WSJ reports: Hacking Is a Risk for Pacemakers. So Is the Fix Some doctors are wary of software patch that prevents unauthorized access to Internet-connected devices, worried about risk of malfunction. The story follows Abbot Laboratories’ release of a new software update that is supposed to reduce hacking risks to pacemakers, but which may carry its own risk of causing a pacemaker malfunction although firmware updates are conducted in a physician’s office or medical facility.  Rubicon Labs, a leader in secure identity services for IoT devices in industrial, automotive, smart buildings, medical and payments sectors, offers perspective. Rod Schultz, Chief Product Officer at Rubicon Labs commented below.

Rod Schultz, Chief Product Officer at Rubicon Labs:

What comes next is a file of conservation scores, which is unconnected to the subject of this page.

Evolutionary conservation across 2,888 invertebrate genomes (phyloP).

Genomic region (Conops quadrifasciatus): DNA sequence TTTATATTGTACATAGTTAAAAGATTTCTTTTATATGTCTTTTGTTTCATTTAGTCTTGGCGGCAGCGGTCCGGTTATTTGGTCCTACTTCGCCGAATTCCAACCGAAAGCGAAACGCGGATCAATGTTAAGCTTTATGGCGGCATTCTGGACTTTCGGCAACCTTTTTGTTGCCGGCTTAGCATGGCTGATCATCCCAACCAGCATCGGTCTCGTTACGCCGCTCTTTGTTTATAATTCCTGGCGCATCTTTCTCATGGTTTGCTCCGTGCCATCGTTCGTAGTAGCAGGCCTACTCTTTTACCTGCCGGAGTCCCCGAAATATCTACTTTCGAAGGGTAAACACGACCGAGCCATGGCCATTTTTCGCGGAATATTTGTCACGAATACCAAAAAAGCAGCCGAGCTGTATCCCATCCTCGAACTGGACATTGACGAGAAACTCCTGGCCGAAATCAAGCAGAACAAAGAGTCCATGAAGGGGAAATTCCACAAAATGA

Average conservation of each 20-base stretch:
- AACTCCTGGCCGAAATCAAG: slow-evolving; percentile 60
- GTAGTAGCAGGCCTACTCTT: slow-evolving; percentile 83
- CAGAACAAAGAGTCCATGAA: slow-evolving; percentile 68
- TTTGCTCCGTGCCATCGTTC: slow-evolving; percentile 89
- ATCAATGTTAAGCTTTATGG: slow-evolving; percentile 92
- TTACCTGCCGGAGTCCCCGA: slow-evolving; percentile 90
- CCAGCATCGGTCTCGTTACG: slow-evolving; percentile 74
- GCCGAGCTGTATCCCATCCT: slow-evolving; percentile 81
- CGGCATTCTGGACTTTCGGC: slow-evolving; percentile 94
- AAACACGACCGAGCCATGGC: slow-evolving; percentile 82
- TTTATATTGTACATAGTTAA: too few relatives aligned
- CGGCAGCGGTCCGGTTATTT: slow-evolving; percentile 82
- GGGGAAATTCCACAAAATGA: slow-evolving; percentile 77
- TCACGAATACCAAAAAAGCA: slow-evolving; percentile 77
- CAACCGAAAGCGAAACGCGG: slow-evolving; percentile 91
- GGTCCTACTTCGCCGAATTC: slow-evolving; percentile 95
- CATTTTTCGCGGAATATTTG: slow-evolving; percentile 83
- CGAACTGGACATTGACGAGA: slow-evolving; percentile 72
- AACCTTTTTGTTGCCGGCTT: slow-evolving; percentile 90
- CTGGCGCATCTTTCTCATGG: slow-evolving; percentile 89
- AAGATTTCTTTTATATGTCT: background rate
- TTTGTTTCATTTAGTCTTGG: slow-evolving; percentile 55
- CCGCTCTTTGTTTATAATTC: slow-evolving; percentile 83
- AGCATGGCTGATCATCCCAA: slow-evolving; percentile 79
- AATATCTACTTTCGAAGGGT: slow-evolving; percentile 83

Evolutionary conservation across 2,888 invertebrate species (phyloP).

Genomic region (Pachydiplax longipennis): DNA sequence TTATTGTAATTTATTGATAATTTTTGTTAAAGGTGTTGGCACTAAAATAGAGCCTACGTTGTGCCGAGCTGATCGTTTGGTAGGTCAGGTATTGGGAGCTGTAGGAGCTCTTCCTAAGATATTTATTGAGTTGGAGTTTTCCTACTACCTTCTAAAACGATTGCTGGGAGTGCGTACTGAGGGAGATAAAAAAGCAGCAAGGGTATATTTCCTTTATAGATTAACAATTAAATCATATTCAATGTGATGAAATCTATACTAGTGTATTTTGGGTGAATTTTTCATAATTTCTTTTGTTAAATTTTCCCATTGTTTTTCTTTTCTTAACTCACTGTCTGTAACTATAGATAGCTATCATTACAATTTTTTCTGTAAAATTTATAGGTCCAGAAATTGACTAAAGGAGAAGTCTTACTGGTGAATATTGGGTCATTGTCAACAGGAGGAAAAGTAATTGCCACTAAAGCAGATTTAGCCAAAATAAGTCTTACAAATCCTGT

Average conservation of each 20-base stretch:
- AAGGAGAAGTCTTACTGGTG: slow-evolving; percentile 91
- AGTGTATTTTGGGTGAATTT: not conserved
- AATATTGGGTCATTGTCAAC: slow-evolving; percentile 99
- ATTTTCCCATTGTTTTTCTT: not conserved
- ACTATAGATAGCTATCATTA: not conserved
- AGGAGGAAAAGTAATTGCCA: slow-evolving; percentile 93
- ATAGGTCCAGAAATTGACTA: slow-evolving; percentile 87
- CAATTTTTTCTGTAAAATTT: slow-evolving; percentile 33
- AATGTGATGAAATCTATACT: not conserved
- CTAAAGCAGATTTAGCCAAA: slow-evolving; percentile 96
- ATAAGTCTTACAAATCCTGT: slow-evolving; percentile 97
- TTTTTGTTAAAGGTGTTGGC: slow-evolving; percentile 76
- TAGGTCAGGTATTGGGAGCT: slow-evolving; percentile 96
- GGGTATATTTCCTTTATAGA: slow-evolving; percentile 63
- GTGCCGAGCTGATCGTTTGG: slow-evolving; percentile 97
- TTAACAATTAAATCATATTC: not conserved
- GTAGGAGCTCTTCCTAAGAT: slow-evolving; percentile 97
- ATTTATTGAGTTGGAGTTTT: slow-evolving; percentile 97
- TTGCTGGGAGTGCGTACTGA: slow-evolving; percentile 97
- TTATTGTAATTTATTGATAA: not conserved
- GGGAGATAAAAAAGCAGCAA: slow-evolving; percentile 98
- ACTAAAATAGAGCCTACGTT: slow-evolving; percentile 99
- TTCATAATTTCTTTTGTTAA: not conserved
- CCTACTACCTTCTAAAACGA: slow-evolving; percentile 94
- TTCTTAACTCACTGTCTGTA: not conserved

“The world of digital technology is built on 0s and 1s, unfortunately the software that is created from these binary values is not as easily categorized, especially from a risk perspective. Sometimes the story around a vulnerability is worse than the vulnerability itself, and with medical devices these stores are very powerful. The concern that doctors and patents have – that the solution may be worse than the problem – is always a possibility. Nothing will work correctly 100% of the time, but medical device manufactures are becoming more sophisticated with software updates, device failover, and device lifecycle management. These concepts have been refined over the past decade with smart phones and other mobile devices, and are being applied today to network connected things. Those techniques coupled with good software and hardware testing generally lead to highly reliable updates and functionality.”

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